Where The Industry Is Today
This is the state of the current industry.
The Internet was created as a web of networks for sharing information and has since been a continually changing entity. Arguably the most impactful addition to the Internet has been social networking.
Social Networking has been constantly and rapidly evolving since its primitive beginnings as local forums and simple chat mechanisms like CompuServe. The first ‘modern’ social network as we know it was Friendster in 2002. That introduction paved the way for familiar names like MySpace, Hi5, Orkut, and of course, Facebook. Facebook, as I’m sure you’re all aware of, is a frequent subject in the industry and has made multiple appearances on our blog as well simply because of its immense influence and dominance of social networking for the past decade.
Prior to social networks, the Internet was no doubt a place to share, but it was a disorganized and immature structure. Social networks paved the way for a more useful web and continue to be among the biggest Internet-changers in existence.
Social Networking’s accomplishments include, in no particular order:
- Improved online communication
- Made the world a smaller place
- Gave everyone the ability to be a creator
- Changed the way businesses interact with consumers and vice versa
- Became a key player in international political affairs and uprisings such as the Arab Spring
- Humanized the Internet
That’s a pretty impressive resume and we haven’t even mentioned its crowning achievement, which to this day defines what social networks are capable of: connection. This ability to connect has literally caused proven real-world social theories to crumble and given us a way to share our lives with our friends and family from anywhere in the world.
As the online environment has evolved, in the past couple years we have seen completely new networks come to life and demonstrate entirely new ways to use the Internet. Ways that our old, familiar, stand-by networks simply can’t offer. Here’s what we’re seeing:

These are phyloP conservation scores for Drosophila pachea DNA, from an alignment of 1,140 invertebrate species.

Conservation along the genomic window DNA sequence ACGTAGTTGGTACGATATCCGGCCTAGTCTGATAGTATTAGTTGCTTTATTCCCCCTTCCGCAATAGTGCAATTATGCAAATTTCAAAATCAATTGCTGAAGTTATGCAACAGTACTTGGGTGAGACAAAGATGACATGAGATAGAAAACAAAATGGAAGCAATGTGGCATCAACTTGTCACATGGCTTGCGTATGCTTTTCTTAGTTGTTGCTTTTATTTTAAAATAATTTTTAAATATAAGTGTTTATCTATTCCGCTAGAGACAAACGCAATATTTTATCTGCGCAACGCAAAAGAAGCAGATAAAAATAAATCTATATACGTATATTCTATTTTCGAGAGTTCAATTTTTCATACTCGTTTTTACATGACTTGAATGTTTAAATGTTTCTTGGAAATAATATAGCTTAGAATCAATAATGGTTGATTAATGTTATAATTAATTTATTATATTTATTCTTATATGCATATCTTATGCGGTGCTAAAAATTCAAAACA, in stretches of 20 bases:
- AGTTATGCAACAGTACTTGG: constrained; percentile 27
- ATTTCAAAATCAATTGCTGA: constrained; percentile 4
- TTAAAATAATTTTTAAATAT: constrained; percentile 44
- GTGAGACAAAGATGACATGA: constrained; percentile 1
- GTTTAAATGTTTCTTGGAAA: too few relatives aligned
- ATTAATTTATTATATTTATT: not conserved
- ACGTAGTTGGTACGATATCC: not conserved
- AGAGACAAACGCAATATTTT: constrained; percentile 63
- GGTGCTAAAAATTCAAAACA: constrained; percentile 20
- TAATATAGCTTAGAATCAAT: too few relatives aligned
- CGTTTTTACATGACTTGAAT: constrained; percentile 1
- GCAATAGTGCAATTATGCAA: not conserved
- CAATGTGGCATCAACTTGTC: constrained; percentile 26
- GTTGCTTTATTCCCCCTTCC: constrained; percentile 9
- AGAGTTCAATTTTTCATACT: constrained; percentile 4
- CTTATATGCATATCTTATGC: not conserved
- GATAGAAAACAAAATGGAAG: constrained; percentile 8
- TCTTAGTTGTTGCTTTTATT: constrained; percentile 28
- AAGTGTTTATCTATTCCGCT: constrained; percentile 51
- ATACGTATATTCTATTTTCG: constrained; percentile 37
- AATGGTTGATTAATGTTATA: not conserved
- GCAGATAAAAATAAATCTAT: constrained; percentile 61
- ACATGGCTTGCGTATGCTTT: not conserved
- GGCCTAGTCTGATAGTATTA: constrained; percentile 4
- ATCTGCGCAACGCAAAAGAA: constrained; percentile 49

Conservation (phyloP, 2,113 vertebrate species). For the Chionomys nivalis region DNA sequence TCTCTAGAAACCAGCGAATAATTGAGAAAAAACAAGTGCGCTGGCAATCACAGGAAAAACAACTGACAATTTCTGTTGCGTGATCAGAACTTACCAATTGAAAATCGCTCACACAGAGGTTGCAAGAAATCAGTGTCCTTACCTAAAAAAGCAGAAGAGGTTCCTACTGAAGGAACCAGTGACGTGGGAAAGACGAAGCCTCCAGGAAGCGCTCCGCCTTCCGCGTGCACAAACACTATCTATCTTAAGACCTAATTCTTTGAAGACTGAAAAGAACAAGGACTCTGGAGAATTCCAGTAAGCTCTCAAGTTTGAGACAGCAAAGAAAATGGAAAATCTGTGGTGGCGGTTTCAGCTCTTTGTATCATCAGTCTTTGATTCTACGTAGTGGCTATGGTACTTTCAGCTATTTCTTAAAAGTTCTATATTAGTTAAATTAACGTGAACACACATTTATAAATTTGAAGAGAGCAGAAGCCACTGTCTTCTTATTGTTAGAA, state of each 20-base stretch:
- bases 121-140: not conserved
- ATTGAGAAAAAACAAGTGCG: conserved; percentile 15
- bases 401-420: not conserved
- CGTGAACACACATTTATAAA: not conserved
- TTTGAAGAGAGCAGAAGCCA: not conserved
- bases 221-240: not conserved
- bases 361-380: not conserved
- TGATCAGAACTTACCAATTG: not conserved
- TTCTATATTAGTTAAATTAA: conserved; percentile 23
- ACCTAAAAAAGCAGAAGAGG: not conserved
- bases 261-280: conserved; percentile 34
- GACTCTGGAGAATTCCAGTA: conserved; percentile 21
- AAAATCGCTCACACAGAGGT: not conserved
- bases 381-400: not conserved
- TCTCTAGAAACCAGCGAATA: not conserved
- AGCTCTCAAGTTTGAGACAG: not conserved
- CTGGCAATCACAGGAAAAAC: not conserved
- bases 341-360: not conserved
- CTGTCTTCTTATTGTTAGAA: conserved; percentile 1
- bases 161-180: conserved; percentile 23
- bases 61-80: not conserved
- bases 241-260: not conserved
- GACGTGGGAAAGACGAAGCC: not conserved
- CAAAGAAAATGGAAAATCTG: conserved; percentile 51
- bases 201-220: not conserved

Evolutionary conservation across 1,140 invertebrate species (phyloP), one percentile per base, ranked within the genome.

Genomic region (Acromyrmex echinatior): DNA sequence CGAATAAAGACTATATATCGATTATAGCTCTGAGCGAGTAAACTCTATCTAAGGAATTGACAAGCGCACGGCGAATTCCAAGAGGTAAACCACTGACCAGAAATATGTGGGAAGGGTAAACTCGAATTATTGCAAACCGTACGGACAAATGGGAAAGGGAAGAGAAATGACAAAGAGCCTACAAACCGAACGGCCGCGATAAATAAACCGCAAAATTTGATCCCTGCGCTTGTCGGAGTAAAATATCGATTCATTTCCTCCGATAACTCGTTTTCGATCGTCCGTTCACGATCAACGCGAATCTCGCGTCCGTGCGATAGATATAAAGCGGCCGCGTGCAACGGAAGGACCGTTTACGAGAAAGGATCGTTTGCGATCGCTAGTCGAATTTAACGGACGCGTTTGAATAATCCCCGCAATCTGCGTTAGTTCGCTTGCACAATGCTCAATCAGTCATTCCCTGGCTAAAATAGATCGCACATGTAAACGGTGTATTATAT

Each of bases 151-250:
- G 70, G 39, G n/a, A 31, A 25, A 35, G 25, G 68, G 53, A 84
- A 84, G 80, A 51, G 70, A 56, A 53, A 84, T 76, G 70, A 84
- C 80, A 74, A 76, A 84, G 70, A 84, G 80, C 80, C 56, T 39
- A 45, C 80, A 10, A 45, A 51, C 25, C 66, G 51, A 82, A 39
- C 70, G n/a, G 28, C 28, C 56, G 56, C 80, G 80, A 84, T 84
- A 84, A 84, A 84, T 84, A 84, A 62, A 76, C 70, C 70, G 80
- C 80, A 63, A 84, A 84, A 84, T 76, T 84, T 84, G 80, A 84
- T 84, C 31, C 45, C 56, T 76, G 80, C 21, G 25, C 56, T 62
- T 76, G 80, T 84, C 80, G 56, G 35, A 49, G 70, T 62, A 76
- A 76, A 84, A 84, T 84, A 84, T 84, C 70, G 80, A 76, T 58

Users want more control of their content
If anything, the Pinterest model has shown that we like to be able to curate the content we display in a better way.
The Rise of Niche and Interest-based Networks
There is no longer one network that can do everything. People have specific interests and smaller but purposeful niche networks are becoming commonplace to meet and engage with like-minded people online in a better way than bigger social networks offer.
Engagement is King
We value engagement over mass amounts of content, which is another reason curation sites like Pinterest have been such a stark contrast to the social networking we’ve been familiar with for so long.
The Desire to Discover
With the introduction of new tools to access information online like Big Data advocate Loku and semantic-based search Ark, people are realizing that there are other ways to find people, organize information, and use the Internet.
Overall, what these trends point towards is the desire for something more. We are saying we want new ways to interact online and a better way to define our connections.
We see this as an opportunity to introduce something completely new, something that we, as Internet users, want. Something that is built for discovery, discussion, and collaboration. To address how we are connected and why that’s important to each of us. An answer to the question “Once we’re connected, what’s next?”